Picewell Forbes has some explaining to do
We in The Bahamas are fortunate to live in a democracy where freedom of the press is a time-honoured tradition that is as zealously protected as are freedom of speech and freedom of religion. Responsible news organizations make every effort to not abuse that freedom by adhering to a strict code of ethics that includes a commitment to not publish or broadcast false and malicious information.
Consequently, all good journalists and even some of the bad ones who make an effort to perform their jobs responsibly know that they should thoroughly check and recheck information they receive to verify whether it is factual before including it in their stories or reports.
If the information is determined to be credible and the source requests anonymity, news organizations generally comply and steadfastly refuse to reveal the identity of the source, even if requested to do so by a court of law. Indeed, some journalists have been known to go to prison for refusing to reveal who provided them with certain information.
A case in point is an incident that took place several years ago involving current West End and Bimini Member of Parliament Obie Wilchcombe, before he was elected to the House of Assembly. A broadcast journalist by profession, Wilchcombe defied a court order to reveal who provided him with information on a prison suicide that he revealed on his radio show on MORE 94. He was subsequently jailed for several days for contempt of court, but he stuck to his guns and never revealed his source.
Picewell Forbes, Member of Parliament for South Andros, may find himself in a similar position as Wilchcombe was in when he appears before Senior Justice Anita Allen this Thursday to show cause why he should not be held in contempt of court for his announcement on national radio and television that former Senator Pleasant Bridgewater had been acquitted of attempted extortion charges, although the jury was still deliberating the matter.
That announcement by Forbes, made last Wednesday night prior to his address at the Progressive Liberal Party (PLP) national convention, resulted in Justice Allen quite rightly discharging the jury and ordering that Bridgewater and her co-accused Tarino Lightbourne be retried.
Senior Justice Allen is to be commended for exemplifying judicial excellence in quickly reaching the decision that she did. Make no mistake about it, had she done otherwise and allowed the likelihood that the jury's deliberations had been leaked to someone to become fodder for stories in the international media, the entire judicial system of The Bahamas would have been ridiculed around the world.
Because Bridgewater and Lightbourne are on trial for allegedly attempting to extort $25 million from John Travolta, who is one of the world's most famous actors, the case was being followed closely by newspapers in every corner of the world. Indeed, Forbes' announcement instantly became international news, with some newsmakers referring to his gaffe as being made by a "Bahamian lawmaker." Technically, they were correct, given the fact that Forbes is a member of the House of Assembly, but some readers around the world may have interpreted that to mean The Bahamas' entire legal system is corrupt.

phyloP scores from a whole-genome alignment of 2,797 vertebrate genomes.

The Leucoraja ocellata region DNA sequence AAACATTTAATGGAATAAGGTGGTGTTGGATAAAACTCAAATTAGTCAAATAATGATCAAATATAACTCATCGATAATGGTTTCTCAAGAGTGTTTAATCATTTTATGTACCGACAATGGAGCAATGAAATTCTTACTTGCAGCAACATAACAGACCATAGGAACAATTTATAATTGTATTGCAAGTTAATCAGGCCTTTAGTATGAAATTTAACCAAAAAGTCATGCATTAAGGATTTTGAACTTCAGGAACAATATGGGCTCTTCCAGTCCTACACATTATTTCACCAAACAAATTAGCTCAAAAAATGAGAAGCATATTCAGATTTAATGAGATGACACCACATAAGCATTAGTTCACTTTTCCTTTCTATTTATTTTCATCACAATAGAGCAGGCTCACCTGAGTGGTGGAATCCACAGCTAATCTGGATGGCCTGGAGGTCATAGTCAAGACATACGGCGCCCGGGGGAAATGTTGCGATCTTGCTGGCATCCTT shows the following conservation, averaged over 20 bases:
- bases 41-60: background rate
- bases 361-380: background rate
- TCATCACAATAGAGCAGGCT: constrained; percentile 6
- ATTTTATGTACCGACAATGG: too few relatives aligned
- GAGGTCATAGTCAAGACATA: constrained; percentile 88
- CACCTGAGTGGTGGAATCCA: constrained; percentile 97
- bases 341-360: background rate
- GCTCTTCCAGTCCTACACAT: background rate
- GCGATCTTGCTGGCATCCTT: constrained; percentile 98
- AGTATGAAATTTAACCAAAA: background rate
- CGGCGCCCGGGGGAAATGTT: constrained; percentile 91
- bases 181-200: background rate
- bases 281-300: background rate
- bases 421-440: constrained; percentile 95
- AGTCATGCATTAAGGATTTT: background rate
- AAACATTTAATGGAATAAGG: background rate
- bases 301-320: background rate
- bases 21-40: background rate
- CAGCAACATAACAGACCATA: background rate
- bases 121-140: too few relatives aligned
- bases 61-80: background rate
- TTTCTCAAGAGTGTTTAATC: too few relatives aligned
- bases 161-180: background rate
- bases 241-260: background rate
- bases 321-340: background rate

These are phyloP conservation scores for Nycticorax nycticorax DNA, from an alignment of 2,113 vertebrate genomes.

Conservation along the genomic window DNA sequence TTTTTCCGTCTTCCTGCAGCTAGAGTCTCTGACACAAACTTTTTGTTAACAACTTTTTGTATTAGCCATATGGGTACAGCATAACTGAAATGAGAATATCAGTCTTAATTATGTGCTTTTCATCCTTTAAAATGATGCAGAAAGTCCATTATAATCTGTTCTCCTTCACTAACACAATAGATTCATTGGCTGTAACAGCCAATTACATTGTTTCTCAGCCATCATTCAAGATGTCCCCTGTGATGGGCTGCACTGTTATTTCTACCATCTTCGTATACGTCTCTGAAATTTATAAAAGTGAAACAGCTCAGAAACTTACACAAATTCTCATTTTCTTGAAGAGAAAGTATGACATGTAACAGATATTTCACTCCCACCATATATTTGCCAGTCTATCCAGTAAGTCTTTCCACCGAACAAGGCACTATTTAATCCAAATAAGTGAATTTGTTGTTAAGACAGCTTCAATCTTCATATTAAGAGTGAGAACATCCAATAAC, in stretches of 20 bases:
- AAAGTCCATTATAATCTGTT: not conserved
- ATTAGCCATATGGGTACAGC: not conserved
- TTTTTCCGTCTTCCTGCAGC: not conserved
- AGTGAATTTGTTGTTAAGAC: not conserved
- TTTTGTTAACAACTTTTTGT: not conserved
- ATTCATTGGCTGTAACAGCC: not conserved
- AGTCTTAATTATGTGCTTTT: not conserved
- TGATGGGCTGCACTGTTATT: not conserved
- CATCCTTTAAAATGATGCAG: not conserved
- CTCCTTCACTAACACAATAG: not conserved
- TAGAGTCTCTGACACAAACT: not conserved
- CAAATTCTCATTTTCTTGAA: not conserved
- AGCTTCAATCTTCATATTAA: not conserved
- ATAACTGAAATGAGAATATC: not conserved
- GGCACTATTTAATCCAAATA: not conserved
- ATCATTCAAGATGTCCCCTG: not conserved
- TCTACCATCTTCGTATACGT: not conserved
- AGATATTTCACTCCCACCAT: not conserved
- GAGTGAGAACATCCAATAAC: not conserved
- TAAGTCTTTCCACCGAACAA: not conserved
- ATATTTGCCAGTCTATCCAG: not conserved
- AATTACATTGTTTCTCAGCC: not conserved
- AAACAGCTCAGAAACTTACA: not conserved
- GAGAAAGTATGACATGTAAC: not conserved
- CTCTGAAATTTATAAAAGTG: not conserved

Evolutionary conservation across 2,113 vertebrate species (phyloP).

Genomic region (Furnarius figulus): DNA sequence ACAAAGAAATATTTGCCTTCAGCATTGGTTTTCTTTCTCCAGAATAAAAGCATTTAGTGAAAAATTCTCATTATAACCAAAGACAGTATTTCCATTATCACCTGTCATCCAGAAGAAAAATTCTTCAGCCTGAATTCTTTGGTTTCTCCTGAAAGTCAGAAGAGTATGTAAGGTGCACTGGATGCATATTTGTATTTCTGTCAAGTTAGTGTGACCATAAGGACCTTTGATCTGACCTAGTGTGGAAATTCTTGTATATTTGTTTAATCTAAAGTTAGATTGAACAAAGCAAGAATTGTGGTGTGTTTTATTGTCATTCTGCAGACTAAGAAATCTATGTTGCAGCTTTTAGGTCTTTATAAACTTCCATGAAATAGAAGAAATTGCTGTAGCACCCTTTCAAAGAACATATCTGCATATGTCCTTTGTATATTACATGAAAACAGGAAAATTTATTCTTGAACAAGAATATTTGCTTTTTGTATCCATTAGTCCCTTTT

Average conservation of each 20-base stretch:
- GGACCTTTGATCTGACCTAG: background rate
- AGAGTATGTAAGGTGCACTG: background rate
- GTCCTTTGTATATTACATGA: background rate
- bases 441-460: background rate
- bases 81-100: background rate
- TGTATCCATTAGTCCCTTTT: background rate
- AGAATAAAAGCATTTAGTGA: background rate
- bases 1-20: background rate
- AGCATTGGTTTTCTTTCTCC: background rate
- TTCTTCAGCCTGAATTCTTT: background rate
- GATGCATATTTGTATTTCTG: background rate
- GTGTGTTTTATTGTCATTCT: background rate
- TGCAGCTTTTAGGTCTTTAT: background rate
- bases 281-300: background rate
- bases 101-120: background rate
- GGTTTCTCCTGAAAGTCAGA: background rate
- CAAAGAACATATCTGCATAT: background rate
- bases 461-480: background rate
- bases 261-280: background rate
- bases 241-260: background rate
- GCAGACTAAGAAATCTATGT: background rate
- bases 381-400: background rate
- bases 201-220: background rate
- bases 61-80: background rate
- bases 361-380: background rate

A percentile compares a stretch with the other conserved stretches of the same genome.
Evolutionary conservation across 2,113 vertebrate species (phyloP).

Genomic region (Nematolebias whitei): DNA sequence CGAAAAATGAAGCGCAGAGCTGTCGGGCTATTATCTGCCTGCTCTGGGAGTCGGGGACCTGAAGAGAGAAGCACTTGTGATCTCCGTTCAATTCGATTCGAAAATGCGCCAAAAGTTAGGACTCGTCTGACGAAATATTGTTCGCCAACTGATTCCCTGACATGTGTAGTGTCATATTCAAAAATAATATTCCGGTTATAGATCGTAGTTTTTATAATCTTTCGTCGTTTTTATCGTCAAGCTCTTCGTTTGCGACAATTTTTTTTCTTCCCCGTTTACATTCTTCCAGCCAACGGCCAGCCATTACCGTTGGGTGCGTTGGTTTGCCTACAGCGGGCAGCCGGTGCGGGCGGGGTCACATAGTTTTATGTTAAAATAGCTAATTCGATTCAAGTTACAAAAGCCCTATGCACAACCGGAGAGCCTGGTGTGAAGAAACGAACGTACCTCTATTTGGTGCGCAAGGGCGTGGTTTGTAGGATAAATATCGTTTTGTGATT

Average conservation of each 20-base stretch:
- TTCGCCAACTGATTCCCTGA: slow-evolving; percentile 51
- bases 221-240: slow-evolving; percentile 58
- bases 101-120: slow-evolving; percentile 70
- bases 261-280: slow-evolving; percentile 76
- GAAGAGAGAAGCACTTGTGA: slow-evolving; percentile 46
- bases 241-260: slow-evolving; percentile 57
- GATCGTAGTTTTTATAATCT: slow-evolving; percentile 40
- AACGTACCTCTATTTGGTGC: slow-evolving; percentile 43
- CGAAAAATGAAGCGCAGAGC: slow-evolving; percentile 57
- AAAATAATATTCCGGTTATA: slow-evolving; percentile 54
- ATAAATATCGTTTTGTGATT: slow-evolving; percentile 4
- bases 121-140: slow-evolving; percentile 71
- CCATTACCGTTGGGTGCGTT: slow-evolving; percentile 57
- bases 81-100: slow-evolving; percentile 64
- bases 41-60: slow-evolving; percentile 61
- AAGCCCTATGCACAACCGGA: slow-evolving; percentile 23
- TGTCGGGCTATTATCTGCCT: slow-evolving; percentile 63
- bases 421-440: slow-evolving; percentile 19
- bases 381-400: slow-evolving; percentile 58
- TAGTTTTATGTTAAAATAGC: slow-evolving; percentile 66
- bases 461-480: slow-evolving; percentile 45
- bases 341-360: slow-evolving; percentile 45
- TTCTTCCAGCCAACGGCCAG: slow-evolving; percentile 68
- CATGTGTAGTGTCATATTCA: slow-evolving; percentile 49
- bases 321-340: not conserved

Their thinking in this regard most certainly may have been reinforced by the celebration that erupted in the convention hall when Forbes made the announcement. True, Bridgewater is a former PLP Member of the House and most recently a PLP senator, a position that she resigned when she was arrested, so it is understandable that members of the PLP were hoping that she was acquitted of the charges made against her. But the wild celebration that took place in the convention hall may have sent the wrong message to the outside world about our justice system, especially considering that the announcement turned out to be incorrect and implied that deliberations of the jury may have been compromised.
Unquestionably, Forbes has some explaining to do when he appears before Senior Justice Allen on Thursday, and the Bahamian people should insist that his explanation is a good one, for it is the taxpayers of this country who will have to foot the bill for a retrial, which could be in the millions of dollars. What's more, one senior journalist insists that Forbes cannot invoke the privilege of a journalist to not reveal the source of his information. According to this senior journalist, Forbes is not really a journalist, but rather could better described as a radio personality.
Be that as it may, some people are suggesting that if Forbes declines to state the source of his information, he should be required to pay the cost of the new trial; however, that is an impractical suggestion and one that cannot be enforced by law. Nonetheless, Senior Justice Allen should use every means available to her to find out why a trial she presided over for five weeks did not end in fair and just verdicts being reached.
© 2009 The Freeport News